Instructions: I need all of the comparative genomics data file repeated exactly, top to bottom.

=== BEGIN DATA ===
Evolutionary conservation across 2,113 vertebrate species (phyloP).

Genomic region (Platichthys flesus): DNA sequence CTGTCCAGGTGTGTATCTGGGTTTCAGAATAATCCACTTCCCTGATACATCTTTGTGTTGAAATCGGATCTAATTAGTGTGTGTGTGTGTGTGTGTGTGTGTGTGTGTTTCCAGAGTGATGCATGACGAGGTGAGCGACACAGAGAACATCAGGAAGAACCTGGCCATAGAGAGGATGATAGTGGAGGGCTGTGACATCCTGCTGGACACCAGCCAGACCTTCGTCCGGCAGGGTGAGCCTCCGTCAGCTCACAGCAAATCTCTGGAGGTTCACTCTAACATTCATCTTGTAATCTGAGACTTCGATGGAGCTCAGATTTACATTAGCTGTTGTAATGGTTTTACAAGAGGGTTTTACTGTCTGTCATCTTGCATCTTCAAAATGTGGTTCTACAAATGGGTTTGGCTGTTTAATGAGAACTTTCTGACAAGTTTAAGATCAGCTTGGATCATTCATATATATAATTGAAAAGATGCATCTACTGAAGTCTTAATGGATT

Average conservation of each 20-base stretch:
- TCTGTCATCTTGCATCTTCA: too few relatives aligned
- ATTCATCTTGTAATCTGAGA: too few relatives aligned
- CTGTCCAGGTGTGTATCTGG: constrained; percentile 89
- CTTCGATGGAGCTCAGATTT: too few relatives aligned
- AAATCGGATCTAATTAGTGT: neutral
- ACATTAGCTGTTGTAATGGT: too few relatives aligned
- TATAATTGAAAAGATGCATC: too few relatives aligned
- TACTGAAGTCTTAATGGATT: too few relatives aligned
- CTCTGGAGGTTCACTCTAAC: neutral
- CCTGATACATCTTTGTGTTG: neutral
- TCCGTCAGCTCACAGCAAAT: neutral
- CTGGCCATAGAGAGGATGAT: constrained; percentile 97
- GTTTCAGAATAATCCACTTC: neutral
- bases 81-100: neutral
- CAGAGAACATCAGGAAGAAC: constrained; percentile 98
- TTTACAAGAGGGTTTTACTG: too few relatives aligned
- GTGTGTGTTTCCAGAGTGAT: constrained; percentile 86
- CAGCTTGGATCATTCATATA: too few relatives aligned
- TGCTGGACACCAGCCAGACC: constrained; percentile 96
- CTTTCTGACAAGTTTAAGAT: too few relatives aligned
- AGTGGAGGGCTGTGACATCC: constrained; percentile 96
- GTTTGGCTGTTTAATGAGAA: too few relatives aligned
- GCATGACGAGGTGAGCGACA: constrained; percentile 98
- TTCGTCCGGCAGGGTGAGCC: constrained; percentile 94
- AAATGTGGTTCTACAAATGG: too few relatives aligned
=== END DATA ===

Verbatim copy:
Evolutionary conservation across 2,113 vertebrate species (phyloP).

Genomic region (Platichthys flesus): DNA sequence CTGTCCAGGTGTGTATCTGGGTTTCAGAATAATCCACTTCCCTGATACATCTTTGTGTTGAAATCGGATCTAATTAGTGTGTGTGTGTGTGTGTGTGTGTGTGTGTGTTTCCAGAGTGATGCATGACGAGGTGAGCGACACAGAGAACATCAGGAAGAACCTGGCCATAGAGAGGATGATAGTGGAGGGCTGTGACATCCTGCTGGACACCAGCCAGACCTTCGTCCGGCAGGGTGAGCCTCCGTCAGCTCACAGCAAATCTCTGGAGGTTCACTCTAACATTCATCTTGTAATCTGAGACTTCGATGGAGCTCAGATTTACATTAGCTGTTGTAATGGTTTTACAAGAGGGTTTTACTGTCTGTCATCTTGCATCTTCAAAATGTGGTTCTACAAATGGGTTTGGCTGTTTAATGAGAACTTTCTGACAAGTTTAAGATCAGCTTGGATCATTCATATATATAATTGAAAAGATGCATCTACTGAAGTCTTAATGGATT

Average conservation of each 20-base stretch:
- TCTGTCATCTTGCATCTTCA: too few relatives aligned
- ATTCATCTTGTAATCTGAGA: too few relatives aligned
- CTGTCCAGGTGTGTATCTGG: constrained; percentile 89
- CTTCGATGGAGCTCAGATTT: too few relatives aligned
- AAATCGGATCTAATTAGTGT: neutral
- ACATTAGCTGTTGTAATGGT: too few relatives aligned
- TATAATTGAAAAGATGCATC: too few relatives aligned
- TACTGAAGTCTTAATGGATT: too few relatives aligned
- CTCTGGAGGTTCACTCTAAC: neutral
- CCTGATACATCTTTGTGTTG: neutral
- TCCGTCAGCTCACAGCAAAT: neutral
- CTGGCCATAGAGAGGATGAT: constrained; percentile 97
- GTTTCAGAATAATCCACTTC: neutral
- bases 81-100: neutral
- CAGAGAACATCAGGAAGAAC: constrained; percentile 98
- TTTACAAGAGGGTTTTACTG: too few relatives aligned
- GTGTGTGTTTCCAGAGTGAT: constrained; percentile 86
- CAGCTTGGATCATTCATATA: too few relatives aligned
- TGCTGGACACCAGCCAGACC: constrained; percentile 96
- CTTTCTGACAAGTTTAAGAT: too few relatives aligned
- AGTGGAGGGCTGTGACATCC: constrained; percentile 96
- GTTTGGCTGTTTAATGAGAA: too few relatives aligned
- GCATGACGAGGTGAGCGACA: constrained; percentile 98
- TTCGTCCGGCAGGGTGAGCC: constrained; percentile 94
- AAATGTGGTTCTACAAATGG: too few relatives aligned